CoMConnect: Digital engagement

I spent last weekend at CoMConnect, a City of Melbourne initiative, which gathered approximately 150 of Melbourne’s biggest digital and creative movers, shakers and thinkers – a tremendous event. Read my initial thoughts about CoMConnect here. In this post I’ll be taking the various discussions I was part of to discuss digital engagement for addressing the city’s challenges and to participate in the decision making processes.

There are many different means of engaging with people and to involve them with the city’s challenges and decision making processes. However with the rapid rise of mobile and social technologies it is easier than ever for people to stay connected with each other.

These technologies present organisations like the City of Melbourne awesome opportunities to reach out to residents and ratepayers and include them in conversations about the city’s challenges. There are plenty of opportunities to see what residents and ratepayers think of developments, public transport, sanitation, waste, parks and gardens; among the many issues municipalities deal with.

It enables the city to have conversations about priorities or areas of most need, with the communities most affected by decisions made by the City of Melbourne.

Through my own experiences of working on community and union campaigns, it seems most people feel they lack the information to make informed choices about what’s happening. In many cases, giving simple and direct information is well received and often helps people develop a more reasoned opinion about the issues at hand; rather than a knee-jerk reaction.

However I have to stress that I don’t think there is a one-size-fits-all approach. This was made clear from listening to what others were saying about engaging with people. It was also clear that, like real-life consultation, it requires people to self-identify and prepared to participate. There was also discussion about how to work through the development of consultation models and how different issues may require different kinds of models.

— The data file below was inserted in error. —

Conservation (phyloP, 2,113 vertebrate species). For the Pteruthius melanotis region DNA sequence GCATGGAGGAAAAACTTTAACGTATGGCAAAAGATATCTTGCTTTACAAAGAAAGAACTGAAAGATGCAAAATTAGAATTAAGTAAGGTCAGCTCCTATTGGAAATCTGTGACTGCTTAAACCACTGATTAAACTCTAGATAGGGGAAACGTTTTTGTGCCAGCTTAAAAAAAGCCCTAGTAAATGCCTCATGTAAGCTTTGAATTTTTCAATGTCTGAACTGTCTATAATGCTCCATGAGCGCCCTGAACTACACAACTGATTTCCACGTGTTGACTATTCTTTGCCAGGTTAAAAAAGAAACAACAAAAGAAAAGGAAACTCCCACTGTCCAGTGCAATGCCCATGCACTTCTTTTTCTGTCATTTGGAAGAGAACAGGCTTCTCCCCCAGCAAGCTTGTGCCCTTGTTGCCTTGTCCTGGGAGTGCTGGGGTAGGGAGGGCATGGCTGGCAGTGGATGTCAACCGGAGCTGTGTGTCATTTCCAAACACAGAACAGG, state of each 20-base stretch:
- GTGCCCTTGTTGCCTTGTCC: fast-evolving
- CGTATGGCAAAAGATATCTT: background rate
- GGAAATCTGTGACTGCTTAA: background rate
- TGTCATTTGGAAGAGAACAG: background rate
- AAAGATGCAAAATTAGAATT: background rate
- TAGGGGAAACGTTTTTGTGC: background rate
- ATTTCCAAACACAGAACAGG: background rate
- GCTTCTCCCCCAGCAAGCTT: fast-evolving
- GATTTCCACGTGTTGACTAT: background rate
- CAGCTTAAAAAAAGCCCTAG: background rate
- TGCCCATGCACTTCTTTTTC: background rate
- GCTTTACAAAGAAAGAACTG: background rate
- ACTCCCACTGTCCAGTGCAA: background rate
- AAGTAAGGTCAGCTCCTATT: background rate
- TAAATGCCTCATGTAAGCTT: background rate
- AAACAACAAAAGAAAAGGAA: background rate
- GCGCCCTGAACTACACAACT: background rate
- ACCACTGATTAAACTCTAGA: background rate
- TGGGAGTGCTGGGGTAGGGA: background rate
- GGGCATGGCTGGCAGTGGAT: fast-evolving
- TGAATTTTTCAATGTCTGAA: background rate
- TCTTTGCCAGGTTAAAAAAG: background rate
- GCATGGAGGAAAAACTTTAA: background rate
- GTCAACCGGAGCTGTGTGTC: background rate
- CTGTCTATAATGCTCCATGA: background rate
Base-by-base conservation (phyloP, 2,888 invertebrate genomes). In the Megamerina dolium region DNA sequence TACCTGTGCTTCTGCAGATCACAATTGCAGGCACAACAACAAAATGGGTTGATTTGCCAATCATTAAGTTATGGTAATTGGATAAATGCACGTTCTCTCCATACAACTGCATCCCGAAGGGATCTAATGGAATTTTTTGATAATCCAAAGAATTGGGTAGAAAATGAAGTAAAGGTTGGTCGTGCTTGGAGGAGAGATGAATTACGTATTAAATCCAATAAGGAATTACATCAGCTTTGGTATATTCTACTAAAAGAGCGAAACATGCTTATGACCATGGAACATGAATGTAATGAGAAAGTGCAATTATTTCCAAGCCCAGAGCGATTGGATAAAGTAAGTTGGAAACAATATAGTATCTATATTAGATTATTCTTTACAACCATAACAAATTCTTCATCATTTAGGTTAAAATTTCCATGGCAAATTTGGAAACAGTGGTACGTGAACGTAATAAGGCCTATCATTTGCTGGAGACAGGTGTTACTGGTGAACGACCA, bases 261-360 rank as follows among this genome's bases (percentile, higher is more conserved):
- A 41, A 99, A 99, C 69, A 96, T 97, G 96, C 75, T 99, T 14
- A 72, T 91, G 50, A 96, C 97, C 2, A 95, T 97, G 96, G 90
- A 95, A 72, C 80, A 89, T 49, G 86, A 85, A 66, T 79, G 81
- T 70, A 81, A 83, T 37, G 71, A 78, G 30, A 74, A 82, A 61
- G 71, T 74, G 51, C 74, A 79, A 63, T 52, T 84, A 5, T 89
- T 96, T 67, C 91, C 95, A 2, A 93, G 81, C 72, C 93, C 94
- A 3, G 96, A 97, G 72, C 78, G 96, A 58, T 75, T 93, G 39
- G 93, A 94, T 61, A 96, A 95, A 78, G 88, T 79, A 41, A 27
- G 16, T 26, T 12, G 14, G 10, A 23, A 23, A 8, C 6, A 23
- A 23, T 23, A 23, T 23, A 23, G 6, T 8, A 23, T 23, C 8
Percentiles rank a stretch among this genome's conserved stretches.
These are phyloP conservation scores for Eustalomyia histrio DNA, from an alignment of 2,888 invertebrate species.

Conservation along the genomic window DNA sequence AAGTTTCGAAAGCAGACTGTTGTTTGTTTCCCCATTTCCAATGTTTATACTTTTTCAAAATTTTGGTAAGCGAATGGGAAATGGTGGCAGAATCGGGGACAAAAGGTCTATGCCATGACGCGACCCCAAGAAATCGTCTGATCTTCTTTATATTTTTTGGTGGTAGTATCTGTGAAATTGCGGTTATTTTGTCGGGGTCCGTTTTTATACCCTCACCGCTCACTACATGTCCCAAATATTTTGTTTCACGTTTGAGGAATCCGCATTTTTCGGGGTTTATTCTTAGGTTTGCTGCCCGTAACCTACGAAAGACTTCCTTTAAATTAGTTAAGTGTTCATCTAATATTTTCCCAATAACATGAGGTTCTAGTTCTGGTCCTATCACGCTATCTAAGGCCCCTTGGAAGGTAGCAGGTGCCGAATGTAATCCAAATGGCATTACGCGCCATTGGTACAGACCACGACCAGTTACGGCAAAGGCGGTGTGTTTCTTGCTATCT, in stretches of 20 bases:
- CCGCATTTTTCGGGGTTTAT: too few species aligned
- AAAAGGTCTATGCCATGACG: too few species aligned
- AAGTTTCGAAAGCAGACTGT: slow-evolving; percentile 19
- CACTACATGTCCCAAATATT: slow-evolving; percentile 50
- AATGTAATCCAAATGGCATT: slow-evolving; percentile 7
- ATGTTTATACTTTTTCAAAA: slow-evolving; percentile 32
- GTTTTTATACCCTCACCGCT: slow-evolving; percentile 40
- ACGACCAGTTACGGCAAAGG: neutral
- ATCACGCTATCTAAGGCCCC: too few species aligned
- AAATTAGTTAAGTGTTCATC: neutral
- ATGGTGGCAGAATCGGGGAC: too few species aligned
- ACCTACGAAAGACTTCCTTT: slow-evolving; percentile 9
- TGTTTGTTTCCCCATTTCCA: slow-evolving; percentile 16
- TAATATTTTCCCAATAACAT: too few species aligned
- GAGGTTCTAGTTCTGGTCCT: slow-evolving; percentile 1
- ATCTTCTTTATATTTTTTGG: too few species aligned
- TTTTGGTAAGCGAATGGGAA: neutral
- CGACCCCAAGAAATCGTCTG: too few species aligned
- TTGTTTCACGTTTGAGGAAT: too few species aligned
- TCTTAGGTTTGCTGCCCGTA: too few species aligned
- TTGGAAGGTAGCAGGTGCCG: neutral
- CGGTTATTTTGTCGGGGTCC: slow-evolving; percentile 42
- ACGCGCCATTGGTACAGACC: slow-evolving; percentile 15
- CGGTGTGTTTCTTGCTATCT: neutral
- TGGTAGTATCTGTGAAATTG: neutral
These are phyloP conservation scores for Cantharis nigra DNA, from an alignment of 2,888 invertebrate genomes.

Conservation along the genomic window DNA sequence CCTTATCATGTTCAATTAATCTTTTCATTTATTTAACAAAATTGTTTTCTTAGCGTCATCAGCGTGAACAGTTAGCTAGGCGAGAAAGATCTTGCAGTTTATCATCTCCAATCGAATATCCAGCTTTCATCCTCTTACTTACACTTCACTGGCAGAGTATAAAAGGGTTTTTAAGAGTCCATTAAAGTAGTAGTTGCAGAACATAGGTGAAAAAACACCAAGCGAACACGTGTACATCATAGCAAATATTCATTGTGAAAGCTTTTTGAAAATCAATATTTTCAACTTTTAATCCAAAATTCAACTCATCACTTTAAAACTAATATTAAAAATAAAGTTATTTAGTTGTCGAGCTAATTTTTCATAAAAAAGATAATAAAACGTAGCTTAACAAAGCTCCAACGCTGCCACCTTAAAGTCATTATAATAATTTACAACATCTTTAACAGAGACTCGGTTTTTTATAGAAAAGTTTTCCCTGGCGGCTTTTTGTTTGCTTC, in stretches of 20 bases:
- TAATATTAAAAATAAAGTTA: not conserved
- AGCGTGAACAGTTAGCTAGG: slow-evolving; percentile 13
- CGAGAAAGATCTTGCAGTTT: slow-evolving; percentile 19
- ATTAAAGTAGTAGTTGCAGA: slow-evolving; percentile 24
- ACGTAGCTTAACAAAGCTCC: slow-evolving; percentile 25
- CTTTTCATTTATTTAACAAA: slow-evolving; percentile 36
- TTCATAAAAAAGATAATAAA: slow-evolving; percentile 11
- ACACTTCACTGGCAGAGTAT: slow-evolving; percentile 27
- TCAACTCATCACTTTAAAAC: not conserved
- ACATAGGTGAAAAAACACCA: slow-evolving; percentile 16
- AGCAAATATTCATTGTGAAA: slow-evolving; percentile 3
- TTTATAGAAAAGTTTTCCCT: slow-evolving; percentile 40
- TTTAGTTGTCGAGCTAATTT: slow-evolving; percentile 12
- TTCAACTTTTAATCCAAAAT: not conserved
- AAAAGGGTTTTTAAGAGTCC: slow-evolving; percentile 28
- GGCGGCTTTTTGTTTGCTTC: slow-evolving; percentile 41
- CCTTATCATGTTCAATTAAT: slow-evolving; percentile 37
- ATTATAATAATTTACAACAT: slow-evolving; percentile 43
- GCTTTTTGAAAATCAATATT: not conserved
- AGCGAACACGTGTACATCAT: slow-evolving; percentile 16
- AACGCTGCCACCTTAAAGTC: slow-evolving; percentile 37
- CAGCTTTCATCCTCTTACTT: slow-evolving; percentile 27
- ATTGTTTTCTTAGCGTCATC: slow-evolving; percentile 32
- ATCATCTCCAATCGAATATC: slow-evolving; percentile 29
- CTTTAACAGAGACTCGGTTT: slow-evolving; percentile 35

There are multiple digital responses the City of Melbourne should consider deploying when attempting to engage with their online communities. Whichever responses are consider it is important to keep in mind the need for people to self-identify to participate, as well as specifically reaching out to targeted individuals and/or online communities.

While I won’t and necessarily can’t get into specifics, there are some things I think can be deployed by the City of Melbourne to establish and sustain online engagement with the City’s residents, ratepayers and visitors. The things I think the City of Melbourne can deploy include:

  • Modified management information systems to use as digital focus groups
  • A City of Melbourne online forum
  • Digital listening posts to develop a picture of where and what people are saying about the City of Melbourne and its services
  • Use on-demand chat, like the service used by Telstra, for the City of Melbourne website to allow people to chat with CoM representatives to assist with all kinds of queries, including how to make submissions or how to get in touch with their ward’s Councillor.
  • Real life digital listening posts where the City sets up booths with internet connected laptops to encourage people to leave their thoughts about different issues.
  • The City of Melbourne could work with local traders and Foursquare to develop push notifications about different consultation opportunities as people walk past different parts of the city.

These are only a handful of things I could think of after listening to the various ideas and thoughts put forward by the people at CoMConnect.

It was definitely a worthwhile experience. I look forward to seeing the results of CoMConnect and the digital approaches the City of Melbourne develops.

  1. Hi Sean

    Thanks for leaving your comment.

    I don’t think opportunities will be missed to engage residents and communities around Melbourne face to face. Indeed I think that face to face consultation is still an absolute necessity for the City of Melbourne’s engagement with residents, ratepayers and visitors regardless of whatever strategy they use for digital engagement.

    I also think you’re right about finding points that can be augemented by a digital city though I disagree that the rest will slot into place.

    Thanks again.

  2. Yes engaging digitally is vital, but will the opportunity be missed to engage the residents and communities around Melbourne face to face. Following people lives and finding points that can be augmented by a digital city is the challenge here… The rest will slot in place

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